By Mike Kelly, Chief Customer Officer, Allied PhotoChemical

In today’s competitive environment, pipe and tube manufacturing companies are being challenged to manufacture a superior product in their respective marketplaces. End-user customers are requiring a better product, more competitive pricing and improved lead times, year-over-year.

While each pipe and tube manufacturer has specific regional and market issues, it is critical these suppliers continue to drive process efficiencies to improve existing manufacturing operations, thus helping meet end-user customer needs. One other important customer requirement is that pipe and tube manufacturers improve their sustainability footprint, which can be driven by reducing emissions such as volatile organic compounds (VOCs) and hazardous air pollutants (HAPs).

The pipe and tube market can be broken down into three distinct vertical markets: mechanical tube, safety/water suppression pipe and OCTG/line pipe. All three market verticals have similar end-user customer requirements, although this article will focus on the mechanical tube marketplace.

Mechanical Tube Marketplace Overview

Picture 1. Mechanical Tube End-User Customer Applications

The mechanical tube marketplace provides an end-use product for fencing, carports, irrigation systems, security, structural and related markets. Most of these manufacturers incorporate some type of coating system into their tube manufacturing process. In many cases, this is a water-based coating system that utilizes a flood-and-wipe or vacuum application and some type of air flow and/or thermal drying system at the end of the line before tube cut-off.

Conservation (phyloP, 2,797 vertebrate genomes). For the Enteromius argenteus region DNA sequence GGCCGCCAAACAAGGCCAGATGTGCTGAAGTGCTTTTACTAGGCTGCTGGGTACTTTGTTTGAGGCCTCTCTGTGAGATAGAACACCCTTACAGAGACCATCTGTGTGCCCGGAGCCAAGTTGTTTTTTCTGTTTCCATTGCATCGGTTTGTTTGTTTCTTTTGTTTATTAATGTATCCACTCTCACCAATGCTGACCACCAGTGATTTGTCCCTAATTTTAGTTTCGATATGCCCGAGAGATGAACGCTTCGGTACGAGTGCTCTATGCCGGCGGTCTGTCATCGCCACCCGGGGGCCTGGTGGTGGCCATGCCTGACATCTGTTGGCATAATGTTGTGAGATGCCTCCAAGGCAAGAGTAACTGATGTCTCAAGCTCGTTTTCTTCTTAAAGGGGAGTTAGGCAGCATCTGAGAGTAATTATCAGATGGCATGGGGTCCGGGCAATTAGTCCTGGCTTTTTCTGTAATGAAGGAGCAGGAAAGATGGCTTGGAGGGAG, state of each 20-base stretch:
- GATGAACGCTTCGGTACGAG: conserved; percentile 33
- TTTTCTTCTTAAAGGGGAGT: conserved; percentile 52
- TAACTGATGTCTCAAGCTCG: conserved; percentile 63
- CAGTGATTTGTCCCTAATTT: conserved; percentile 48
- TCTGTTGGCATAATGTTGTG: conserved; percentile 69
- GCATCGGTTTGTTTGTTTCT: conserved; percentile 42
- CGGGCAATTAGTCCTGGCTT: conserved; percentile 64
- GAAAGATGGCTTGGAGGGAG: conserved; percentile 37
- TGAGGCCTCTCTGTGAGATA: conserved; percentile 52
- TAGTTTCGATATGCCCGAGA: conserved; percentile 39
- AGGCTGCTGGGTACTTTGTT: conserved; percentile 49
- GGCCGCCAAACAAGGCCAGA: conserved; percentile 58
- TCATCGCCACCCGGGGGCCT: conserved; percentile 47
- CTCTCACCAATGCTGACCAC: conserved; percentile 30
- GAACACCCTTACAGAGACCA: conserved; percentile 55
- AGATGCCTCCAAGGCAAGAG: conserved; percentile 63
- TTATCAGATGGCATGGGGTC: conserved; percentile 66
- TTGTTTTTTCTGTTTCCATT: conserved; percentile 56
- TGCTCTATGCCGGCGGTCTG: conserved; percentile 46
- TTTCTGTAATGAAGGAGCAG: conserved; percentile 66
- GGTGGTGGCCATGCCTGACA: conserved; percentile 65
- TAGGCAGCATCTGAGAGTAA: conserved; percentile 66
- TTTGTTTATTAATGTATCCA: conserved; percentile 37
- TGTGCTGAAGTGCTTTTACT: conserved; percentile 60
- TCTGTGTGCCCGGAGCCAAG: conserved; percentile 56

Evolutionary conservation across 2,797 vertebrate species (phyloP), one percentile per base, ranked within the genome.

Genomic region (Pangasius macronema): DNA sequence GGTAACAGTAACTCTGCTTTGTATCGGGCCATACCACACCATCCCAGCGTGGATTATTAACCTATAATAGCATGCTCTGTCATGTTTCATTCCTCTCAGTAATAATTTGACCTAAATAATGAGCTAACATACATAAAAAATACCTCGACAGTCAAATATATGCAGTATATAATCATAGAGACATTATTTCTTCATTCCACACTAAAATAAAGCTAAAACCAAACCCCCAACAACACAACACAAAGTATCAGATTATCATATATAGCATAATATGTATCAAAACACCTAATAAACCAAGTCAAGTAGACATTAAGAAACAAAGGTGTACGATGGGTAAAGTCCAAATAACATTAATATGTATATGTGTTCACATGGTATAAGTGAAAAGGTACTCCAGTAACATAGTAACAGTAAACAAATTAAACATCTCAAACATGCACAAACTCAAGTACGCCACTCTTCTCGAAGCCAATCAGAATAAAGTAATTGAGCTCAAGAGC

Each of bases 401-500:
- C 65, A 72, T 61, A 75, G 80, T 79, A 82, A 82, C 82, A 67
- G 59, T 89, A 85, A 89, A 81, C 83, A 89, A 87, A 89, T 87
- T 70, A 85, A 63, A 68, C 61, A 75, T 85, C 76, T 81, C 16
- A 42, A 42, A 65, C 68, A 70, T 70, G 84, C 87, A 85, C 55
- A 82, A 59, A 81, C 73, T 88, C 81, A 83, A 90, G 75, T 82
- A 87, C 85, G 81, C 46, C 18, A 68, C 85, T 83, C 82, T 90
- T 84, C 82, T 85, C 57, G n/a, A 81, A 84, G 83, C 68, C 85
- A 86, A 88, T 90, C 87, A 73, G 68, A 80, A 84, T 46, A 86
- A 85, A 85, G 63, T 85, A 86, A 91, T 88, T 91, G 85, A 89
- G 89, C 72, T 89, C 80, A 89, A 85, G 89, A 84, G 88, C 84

This system provides an inline coating that is applied to the mechanical tube, delivering enhanced outdoor protection from humidity and temperature during transport, yard storage and end processing.

In a quest to reduce overall tube costs, mechanical tube manufacturers continuously must review their internal processes. One of the areas targeted for review has been the type of coating applied to the mechanical tube, leaving many manufacturers to assess water-based coatings vs. a UV coating solution.

UV Coatings vs Water-Based Coatings 

Legacy coating suppliers have minimal incentive to be proactive or to facilitate change if they are already providing conventional water-based coatings and/or rust-inhibiting coatings. In fact, it probably runs counter to their perceived best interests. So, it is important to review the offerings and compare the benefits and restrictions.

There are a significant number of mechanical tube manufacturers utilizing water-based coatings for their coating needs. For manufacturing lines running less than 150 feet per minute, the investment cost for implementing a water-based coating line can be lower than a traditional arc lamp UV line. A simple flood-and-wipe, combined with induction heating or heated air tubes, typically will do the trick and provide a temporary rust inhibitor for the tube. Utilizing induction heating will greatly reduce the humidity and temperature issues that impact water-based coating applications.

Although the cost per gallon for water-based coatings is much lower than UV coatings, that cost can be misleading when factors such as percent solids, coverage per gallon and cost per linear foot are taken into consideration. This is where the return on investment (ROI) calculator in Table 3 can help in facilitating an understanding of coverage per gallon when comparing water-based coatings to UV coatings.

Ultraviolet coatings technology offers a unique opportunity to dramatically improve a manufacturing process, improve a sustainability footprint and deliver an improved ROI by delivering a lower coating cost per linear foot of pipe or tube. A customer case example follows.

Customer Case Study

Industry: Mechanical Tube 

Application: External Protective Coating 

Current Solution (see Table 3):